Sunday, February 11, 2024

THE PRAIRIE EDITOR: A Safe Senate Seat Now A Pick-up?

Republican 2024 U.S. senate prospects, already

looking bright, just got brighter with the unexpected

announcement that former Maryland Governor Larry

Hogan is running for the state’s open seat in November,

Even though long-time incumbent Senator Ben Cardin,

a Democrat, had  decided to retire, the seat was rated

“Safe Democrat” because this was such a liberal “blue”


Bur Hogan is one of several Eastern moderate

Republican political figures who win elections in the

liberal northeast, and enjoiy wdespread popularity.

Vermont Governor Phil Scottl New Hampshire

Governor Chris Sununu, and Maine Senator Susan

Collins  are other examples of Republicans whose

blending of tolerant social policies with conservative

economic policies make them successful with East

Coast voters;

In the Midwest, there are Democrats who win race

conservative states, including Montana  Senator Jon 

Testor, Ohio Senator Sherrod Brown and Kentucky

Governor Andy Beshear, but this cycle both Testor

and Brown are facing serious GOP challengers.

There is a catch to the new development that 

appears to be a benefit to GOP senate prospects. 

Hogan expands a Republican majority, but like

Collins and Alaska Senatior Lisa Murkowski,

another moderate, he won’t be relied on to vote for

many conservative social issues. Hard-line GOP

voters on the right often denounce moderates as

RINOs and sell-outs.

While the voter base of the Democrats is veering

left, and the GOP base is veering right, both parties

face the complications of senate members who

are center-left and center-right. With party strength

almost tiied in recent years, the Senate has not

always functioned as party leader have wished

in recent years, so the GOP will need to pick up

more than 2-3 Senate seats in 2024 if they want

to have truly effective control.


Copyright (c) 2024 by Barry Casselman. All rights resered.


Saturday, February 3, 2024

THE PRAIRIE EDITOR: Did Anyone Notice That Joe Biden Just Won The South Carolina Primary?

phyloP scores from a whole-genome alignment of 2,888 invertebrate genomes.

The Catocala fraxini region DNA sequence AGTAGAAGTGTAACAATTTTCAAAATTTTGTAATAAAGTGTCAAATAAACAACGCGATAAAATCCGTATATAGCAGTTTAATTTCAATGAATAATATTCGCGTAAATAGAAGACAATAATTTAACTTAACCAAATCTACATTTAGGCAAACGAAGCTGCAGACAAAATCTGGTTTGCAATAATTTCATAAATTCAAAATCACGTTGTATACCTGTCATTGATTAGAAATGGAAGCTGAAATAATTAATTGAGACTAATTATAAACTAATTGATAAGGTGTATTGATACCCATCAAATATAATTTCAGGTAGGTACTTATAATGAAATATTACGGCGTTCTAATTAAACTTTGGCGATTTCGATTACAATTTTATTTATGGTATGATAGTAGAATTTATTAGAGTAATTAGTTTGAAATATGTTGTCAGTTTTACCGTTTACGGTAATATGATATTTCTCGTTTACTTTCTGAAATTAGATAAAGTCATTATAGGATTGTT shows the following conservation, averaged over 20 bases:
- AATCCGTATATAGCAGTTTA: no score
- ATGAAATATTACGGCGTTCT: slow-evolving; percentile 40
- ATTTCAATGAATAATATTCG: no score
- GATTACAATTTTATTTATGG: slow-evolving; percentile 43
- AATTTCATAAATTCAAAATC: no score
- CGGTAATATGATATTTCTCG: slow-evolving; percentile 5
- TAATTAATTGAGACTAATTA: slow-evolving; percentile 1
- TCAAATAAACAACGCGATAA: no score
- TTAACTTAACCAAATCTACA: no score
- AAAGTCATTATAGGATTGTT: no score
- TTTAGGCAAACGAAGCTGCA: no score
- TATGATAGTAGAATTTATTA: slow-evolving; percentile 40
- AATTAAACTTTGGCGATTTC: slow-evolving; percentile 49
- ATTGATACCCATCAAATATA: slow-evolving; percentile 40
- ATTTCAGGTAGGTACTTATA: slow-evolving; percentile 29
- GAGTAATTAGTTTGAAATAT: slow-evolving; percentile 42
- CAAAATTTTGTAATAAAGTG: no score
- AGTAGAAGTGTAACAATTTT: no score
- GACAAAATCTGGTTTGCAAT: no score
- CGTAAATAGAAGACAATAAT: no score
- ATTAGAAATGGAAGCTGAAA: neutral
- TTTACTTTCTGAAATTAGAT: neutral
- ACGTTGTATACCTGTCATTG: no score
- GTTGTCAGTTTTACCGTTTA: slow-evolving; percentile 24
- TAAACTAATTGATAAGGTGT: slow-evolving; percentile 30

In case you missed it, President Joe Biden won the

Democrats’ 2024 South Carolina primary held on 

Saturday, February 3 with more than 95% of the


Intended to be the first official primary for the

Democrats, it was preceded by a meaningless

Iowa caucus with no results until March and an

unofficial New Hampshire primary in which the

president was not even on the ballot, but won

easily nonetheless with write-in votes.

Biden has only two opponents in the race for

the Democratic nomination, Marianne Williamson

and Congressman Dean Phillips. Phillips did

receive 19% of the vote in New Hampshire, but

tallied less than 2%, and trailed Williamson slightly.

The rest of the Democrats’ primary season is

almost certainly a foregone conclusion. Mr.Phillips 

has complained he has been excluded from

several primary ballots, but his highly-publicized

protests have gone unheeded by the Democrats’

political establishment which has successfully

discouraged any major Democrat from running

this year — intending that the incumbent

president is renominated for a second term

without the omplication of a potentially bitter and

divisive contest.

However, Mr. Biden remains a notably unpopular

figure in  almost all opinion polls, and has had a

negative favorability for most of his first term. Even

more significant, he trails his potential major  

Republican opponents in match-up polls in virtually

all of the battleground states he won in 2020, and

even trails in the overall national popular vote —

which signals a landslide against him in the key

electoral college vote which determines the winner

of the presidential race.

These polls, and the president’s unfavorability have

a great many Democrats calling for Mr. Biden to

announce his retirement before the Democrats’

national convention in Chicago in August — making

it possible to replace him on the ticket before the

general election in November.

Mr. Biden’s supporters and strategists have so far

strongly resisted the calls for his retirement, citing

the likelihood now that Donald Trump will be the

GOP nominee in November, and that the president

has already defeated Mr. Trump, and claiming he

would do it again.

They also cite some current economic data that

the economy is improving, a current strong stock

market, and some improving inflation and 

unemployment numbers.

On the other hand, there is little evidence so far

that this data has improved his standing with 

voters — many of whom in both parties and 

among independents who feel price inflation 

and job security is worse.

Although there is more enthusiasm for Mr. Trump

among Republican base voters than there is for

Mr. Biden among the Democrats’ base, the former

GOP president is a controversial figure for many

voters who would prefer another conservative

nominee. With several criminal trials and ballot

challenges ahead for him, his appearance on the

November ballot is no certainty.

With so much dissatisfaction for the likely major

party nominees, the 2024 is now likely to see

considerable activity by third party nominees.

These nominees almost certainly will not win the

presidency in 2024, but they are likely to have a

profound impact on who will win — and perhaps

even when the winner is determined.

As demonstrated in the 2000 presidential election,